Wednesday, February 8, 2012


Headed to Misor with my buddy Satchie for the weekend=) He gave me a tour around town showing me all the spots.  First, we headed to the bird sanctuary, took a boat ride, observed some birds, and saw a few crocodiles.  I was hoping to see one in the water, which Satchie said he would throw me in the water to help me get a closer look ha! 
We went off to Tipu’s burial site at the Gumbaz :

This is the mausoleum of Tippu Sultan; his father Hyder Ali and mother Fathima Begum. Tippu in built the magnificent structure in 1782-84. The Gumbaz is surrounded by the beautiful garden the Lalbagh. The Gumbaz is built on a high and wide platform with an open verandah that has polished pillars all over. The Gumbaz has a large well-shaped dome, it has beautifully carved ebony doors inlaid with ivory, the Gumbaz has carved stone windows with excellent work on it and inscriptions. Inside the tomb Hyader Ali has been laid to rest in the middle and on either side are the tombs of his wife and son. Tippu's tiger stripes cover the walls of the Gumbaz. Next to the Gubaz is a mosque Masjid-e-aksa. One can reach this site by bus or take an auto from Srirangapatna.


After this, we went through the Srirangapatnam, which I just loved.  It was nice seeing the local village people amongst the old fort where Tipu launched his attack against the British.  I peeked over the fort to see men taking showers in the lake water and like a child I was quite amused. 

He was done with his sightseeing part around 4pm so we went home to take rest and have lunch.  In India, many go home to have their meals.  It is preferred by many locals and ingrained in the culture.  He comes from a very nice upbringing and has a beautiful brand new home that his family built together. His mother is the sweetest lady and makes amazing food. She cooked the palao and the coconut milk with jiggery stuff, which is my favorite.  After our lunch, he “took rest” while  I enjoyed sitting and writing on the rooftop while watching the sunset. 

The night time was the best as I went off to explore on my own.  There was a cultural festival at the movie center with different craft booths, a lecture in Kannada, and some different samples of food.  Since the whole thing was in Kannada, I decided to try and find a movie theater.  A few miles later and a thousand riksha’s trying to get business from me, I found the Rajkumar theater.  I talked with the owner who discussed his business and his life in Mysore.  He was quite sweet and simple to talk with and I could understand him, which is always good.  After this I went to explore the local markets walking around singing and waiving , “Hello” like a celebrity-people love the attention and recognition.  I stop at a flower booth and the man gives me a red rose.   I place it in my right ear and walk around the market with my eyes wide open with all the fruits, vegetables, people, and smiles.  They are sitting high up Indian style cutting roses for the Sankranti festival the next day.  The whole market is booming with coconut and flower sales.  The next day is Sankranti, which is the beginning of the harvest festival-a big day.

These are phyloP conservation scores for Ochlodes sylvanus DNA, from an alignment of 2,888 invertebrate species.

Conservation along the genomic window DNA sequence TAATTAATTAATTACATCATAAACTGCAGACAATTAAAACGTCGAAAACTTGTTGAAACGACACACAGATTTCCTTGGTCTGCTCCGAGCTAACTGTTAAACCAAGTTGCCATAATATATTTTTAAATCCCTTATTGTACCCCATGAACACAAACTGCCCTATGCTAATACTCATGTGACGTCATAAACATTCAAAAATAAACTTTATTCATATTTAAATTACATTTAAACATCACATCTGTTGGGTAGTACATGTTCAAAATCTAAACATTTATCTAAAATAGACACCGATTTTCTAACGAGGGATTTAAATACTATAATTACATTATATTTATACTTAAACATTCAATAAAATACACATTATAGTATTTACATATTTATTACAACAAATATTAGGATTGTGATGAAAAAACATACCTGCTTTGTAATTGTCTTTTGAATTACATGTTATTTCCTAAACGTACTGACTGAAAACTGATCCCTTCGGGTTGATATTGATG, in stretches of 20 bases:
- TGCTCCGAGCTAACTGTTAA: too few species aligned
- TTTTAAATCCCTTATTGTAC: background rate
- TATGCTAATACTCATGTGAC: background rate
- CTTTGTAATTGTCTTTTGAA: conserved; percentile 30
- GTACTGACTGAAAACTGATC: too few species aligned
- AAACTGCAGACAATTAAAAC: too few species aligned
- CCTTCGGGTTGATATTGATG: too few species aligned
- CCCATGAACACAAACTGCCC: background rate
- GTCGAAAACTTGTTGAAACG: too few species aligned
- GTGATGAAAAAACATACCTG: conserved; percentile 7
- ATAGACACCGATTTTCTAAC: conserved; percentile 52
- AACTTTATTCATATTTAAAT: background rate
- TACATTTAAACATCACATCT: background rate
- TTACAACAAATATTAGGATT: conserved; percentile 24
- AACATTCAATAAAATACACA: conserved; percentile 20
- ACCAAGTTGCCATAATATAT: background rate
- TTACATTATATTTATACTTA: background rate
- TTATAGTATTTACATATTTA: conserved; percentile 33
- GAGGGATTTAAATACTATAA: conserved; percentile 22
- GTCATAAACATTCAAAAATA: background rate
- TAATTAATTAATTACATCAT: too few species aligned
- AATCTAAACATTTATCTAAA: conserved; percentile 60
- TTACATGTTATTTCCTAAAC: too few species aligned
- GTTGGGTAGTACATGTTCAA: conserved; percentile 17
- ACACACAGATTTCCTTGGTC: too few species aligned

The night before I went into the markets and it was Sankranti madness-flowers, mindy, bangles, sari sales, spices, fruits/vegetables, coconuts, various colors of powders, and more flowers. I was walking around like a celebrity waiving and saying “hello” to all the vendors. I would occasionally sing, “Why this, why this Kola veri Kola veri di,” which is an Indian song that almost everyone knows because it is so popular. It was creating quite the laugh, which was my goal to make people laugh and smile and acknowledge their being.

The men making the flower arrangements were all sitting up in little booths. A nice man gave me a rose, which I placed in the side of my ear. Many asked what my name was and where I was from, which I decided to switch around. As many know, I am not the proudest American and I like to make things interesting so I currently say that I am from Dubai. It is a nice place, believable as my nose seems to assimilate into their standards ha! No one questions it and it is better than saying “USA or America” because that just gets old.

Many shops were filled with little kids working. I spent time chatting with an adorable older boy, Muslim, all dressed up in traditional outfit. There were not many beggars, which was surprising. Same encounter with Bangalore where I have not encountered many beggars. I know this will change once I head up North for sure.

Loving the temples in India, I wanted to stop in a few and participate in the pooja. I love the Indian pooja and love the temples in Mysore such nice people!

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